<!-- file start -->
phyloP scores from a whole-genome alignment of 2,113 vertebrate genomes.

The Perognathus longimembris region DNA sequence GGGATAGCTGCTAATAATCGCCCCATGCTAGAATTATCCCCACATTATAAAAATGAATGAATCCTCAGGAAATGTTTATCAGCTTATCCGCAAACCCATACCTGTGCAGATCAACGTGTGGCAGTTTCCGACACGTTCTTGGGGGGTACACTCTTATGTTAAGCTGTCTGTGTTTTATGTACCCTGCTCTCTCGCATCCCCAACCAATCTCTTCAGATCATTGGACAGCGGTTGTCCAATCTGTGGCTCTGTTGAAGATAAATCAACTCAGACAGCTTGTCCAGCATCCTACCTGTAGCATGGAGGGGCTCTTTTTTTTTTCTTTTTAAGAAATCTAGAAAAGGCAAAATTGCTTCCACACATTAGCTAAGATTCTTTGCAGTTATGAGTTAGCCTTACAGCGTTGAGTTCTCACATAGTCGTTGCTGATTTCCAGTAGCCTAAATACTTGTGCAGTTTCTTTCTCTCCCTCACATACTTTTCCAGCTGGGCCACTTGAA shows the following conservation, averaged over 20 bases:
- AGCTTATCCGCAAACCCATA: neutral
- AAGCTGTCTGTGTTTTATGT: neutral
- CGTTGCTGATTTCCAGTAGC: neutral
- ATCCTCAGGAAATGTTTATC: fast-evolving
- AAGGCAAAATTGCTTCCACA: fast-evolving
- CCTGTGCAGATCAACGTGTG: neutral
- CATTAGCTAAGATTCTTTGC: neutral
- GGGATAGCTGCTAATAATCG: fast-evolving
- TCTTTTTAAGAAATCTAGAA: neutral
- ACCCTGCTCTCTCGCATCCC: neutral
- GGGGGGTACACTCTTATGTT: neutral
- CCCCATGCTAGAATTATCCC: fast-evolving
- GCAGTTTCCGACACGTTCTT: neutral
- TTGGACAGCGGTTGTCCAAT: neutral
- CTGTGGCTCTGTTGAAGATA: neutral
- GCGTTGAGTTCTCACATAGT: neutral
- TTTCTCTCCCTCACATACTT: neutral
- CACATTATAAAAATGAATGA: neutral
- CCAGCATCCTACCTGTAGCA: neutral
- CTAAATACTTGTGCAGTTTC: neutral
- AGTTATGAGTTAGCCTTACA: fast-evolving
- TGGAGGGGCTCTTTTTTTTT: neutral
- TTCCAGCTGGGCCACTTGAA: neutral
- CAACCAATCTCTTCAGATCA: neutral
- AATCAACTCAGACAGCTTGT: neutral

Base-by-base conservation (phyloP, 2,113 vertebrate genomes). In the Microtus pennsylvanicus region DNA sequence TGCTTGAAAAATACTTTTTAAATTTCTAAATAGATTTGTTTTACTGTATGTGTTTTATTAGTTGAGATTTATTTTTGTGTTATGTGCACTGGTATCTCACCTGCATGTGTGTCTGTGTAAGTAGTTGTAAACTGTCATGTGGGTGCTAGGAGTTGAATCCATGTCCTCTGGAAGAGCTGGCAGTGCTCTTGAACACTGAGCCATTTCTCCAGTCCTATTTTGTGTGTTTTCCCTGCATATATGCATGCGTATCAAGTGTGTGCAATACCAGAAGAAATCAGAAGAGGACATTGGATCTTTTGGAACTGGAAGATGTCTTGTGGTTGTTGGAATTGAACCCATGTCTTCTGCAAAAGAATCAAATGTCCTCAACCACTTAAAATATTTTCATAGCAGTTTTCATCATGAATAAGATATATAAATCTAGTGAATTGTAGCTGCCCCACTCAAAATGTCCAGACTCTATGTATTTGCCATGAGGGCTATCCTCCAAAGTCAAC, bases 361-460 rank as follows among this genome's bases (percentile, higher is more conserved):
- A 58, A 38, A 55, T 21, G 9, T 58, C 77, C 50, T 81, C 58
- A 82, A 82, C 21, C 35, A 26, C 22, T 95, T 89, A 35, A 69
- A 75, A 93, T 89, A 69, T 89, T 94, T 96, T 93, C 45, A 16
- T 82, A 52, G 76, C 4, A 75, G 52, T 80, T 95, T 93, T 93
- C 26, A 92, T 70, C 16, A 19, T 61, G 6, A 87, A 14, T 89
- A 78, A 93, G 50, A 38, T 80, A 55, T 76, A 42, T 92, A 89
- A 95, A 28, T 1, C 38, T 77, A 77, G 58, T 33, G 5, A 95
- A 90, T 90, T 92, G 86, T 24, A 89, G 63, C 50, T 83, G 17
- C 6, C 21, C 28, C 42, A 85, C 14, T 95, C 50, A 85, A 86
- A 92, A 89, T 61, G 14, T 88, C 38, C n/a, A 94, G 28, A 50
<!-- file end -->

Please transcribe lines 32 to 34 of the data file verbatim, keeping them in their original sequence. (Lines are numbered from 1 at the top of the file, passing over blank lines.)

- T 82, A 52, G 76, C 4, A 75, G 52, T 80, T 95, T 93, T 93
- C 26, A 92, T 70, C 16, A 19, T 61, G 6, A 87, A 14, T 89
- A 78, A 93, G 50, A 38, T 80, A 55, T 76, A 42, T 92, A 89